In 2000 at the not so innocent age of 15, I would stay at a girlfriend’s house when her Dad was away for work. He had an impressive music collection, an entire wall of shelves for CDs and records of music from every corner of the world. My most favourite discovery in his vast collection was the self-titled album from cabaret jazz group Paris Combo, which my girlfriend and I would play to death while smoking joints, conjuring up outrageous meals in the kitchen and pretending we were in a small apartment in Paris. Shamefully I burnt a copy of that CD and it became a prominent fixture in my personal soundscape throughout my senior high school years, often taking me back to that pretend Parisian apartment in the throes of studying for exams and providing a gleeful escape from the pressures of teenage life. It wasn’t until I was 24 that I made it to Paris, and my perception of the city itself had become that music. To me, Paris felt exactly like Paris Combo sounded. Fun, bustling, chaotic and seductive.
Fast forward 23 years and I was delighted to see Paris Combo on the programme for this year’s Adelaide Cabaret Festival and promptly alerted my mother, whom had also loved my pirated copy of their 2000 self-titled release and had enjoyed the same escapism with it. The opportunity to see this well-loved act perform live was unexpected and exciting so we donned our most sparkly flamboyant outfits for a visit to the Dunstan Playhouse on opening night of the Cabaret Festival. We were not alone as the Festival Centre was buzzing with guests dressed up in their most fancy outfits ready for a night of culture and entertainment.
What I wasn’t expecting was the heartbreaking love story behind this ensemble. Front woman and songwriter Belle du Berry, known for her enchanting voice, quirky song writing and stage chemistry had sadly passed away in 2020, shortly after releasing their last album Quesaco? Belle du Berry left behind partner and collaborator David Lewis and their young daughter Ella Lewis, along with a legacy that will continue to carry on through her music and the artists that perform her work. Geared as a tribute to the late performer, guest vocalists Carmen Maris Vega, Billlie, Aurore Voilque and Man Razanjato shared the stage to deliver some of the group’s most well-known songs, spanning over two decades of work.
The show was nothing short of spectacular with the band consisting of two percussionists, a double bass, violin, acoustic guitar and Lewis simultaneously playing a grand piano and trumpet- something I have never seen done. The venue filled with the sounds of a late-night Parisian Jazz club providing a captivating sensory adventure. The audience sat and absorbed every moment, completely awe struck by the energy and passion of the performance.
As the songs are all in French, Australian born band member and music director David Lewis took the audience through the translations and meanings of the songs played, which were highly amusing and of typical French humour. Songs such as Senor, which was described to us as a “song about long term celibacy… if you have been alone a long time, sometimes it’s ok to go with anyone” and performed with the velvet alto voice of Carmen Maris Vega, interluding with the meticulous guitar work of Potzi inciting cheers from the audience. Letter AP, introduced as a song about the not so glamourous part of Paris- the pollution and smell, was translated as describing the city as ‘farts’ and sang by the band’s drummer Francois-Francois incorporating an upbeat solo from the double bass. Every musician was given the spotlight throughout the set to show off their immaculate skills, with David Lewis on trumpet even putting his instrument in a bowl of water to create a very interesting effect during heartfelt ballad Sous la Lune.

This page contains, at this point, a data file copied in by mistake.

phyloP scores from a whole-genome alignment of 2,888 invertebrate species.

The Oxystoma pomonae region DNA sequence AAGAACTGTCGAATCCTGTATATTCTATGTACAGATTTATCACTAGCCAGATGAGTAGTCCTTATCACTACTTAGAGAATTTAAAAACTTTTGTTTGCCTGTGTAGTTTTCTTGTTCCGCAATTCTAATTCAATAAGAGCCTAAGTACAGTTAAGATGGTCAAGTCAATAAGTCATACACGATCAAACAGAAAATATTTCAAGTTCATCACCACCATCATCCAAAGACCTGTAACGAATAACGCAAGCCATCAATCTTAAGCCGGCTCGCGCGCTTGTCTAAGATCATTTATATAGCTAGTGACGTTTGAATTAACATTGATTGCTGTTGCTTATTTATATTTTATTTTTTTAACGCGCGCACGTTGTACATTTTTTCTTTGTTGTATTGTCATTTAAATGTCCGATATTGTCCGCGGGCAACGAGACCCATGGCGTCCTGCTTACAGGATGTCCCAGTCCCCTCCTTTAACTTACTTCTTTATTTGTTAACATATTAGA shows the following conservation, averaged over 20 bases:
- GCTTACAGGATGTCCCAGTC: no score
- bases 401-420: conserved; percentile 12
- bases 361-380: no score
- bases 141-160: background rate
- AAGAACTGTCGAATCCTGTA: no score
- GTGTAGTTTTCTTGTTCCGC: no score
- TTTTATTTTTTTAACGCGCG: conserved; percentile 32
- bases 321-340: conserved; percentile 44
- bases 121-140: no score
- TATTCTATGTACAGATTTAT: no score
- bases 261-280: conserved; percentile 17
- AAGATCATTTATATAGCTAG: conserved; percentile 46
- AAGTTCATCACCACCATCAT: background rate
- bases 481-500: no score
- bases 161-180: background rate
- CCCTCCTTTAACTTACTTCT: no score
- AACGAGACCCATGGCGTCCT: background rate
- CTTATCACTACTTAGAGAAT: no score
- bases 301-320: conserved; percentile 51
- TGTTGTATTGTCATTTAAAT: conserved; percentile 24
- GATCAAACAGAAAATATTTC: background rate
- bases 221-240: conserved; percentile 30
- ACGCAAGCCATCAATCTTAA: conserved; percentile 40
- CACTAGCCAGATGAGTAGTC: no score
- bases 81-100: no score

The most heartfelt song of all however, was the performance of Notre Vie Comme un Western by daughter of Belle du Berry and David Lewis, Ella Lewis, whose voice and presence was angelic. A fitting tribute to her late mother, who wrote the song for an Australian documentary maker, and emblematic of du Berry’s love affair with this country both musically and literally. Finishing the evening with an invitation to dance, half the audience obliged and danced wild and carefree in the aisles to Pas a Pas and Mobil ‘Hom.
Iconic, sassy, upbeat and dramatic, Paris Combo are an extraordinary ensemble that manage to cross over so many genres and still sound quintessentially French. There is no other musical act like it and there will never be again. Although it is devastating to learn of Belle du Berry’s passing as she is the heartbeat of this music, the tribute to her work by the band and guests was done so elegantly. A stunning show and one that should be experienced by all music lovers no matter their preferred style.
Live Review By Bec Scheucher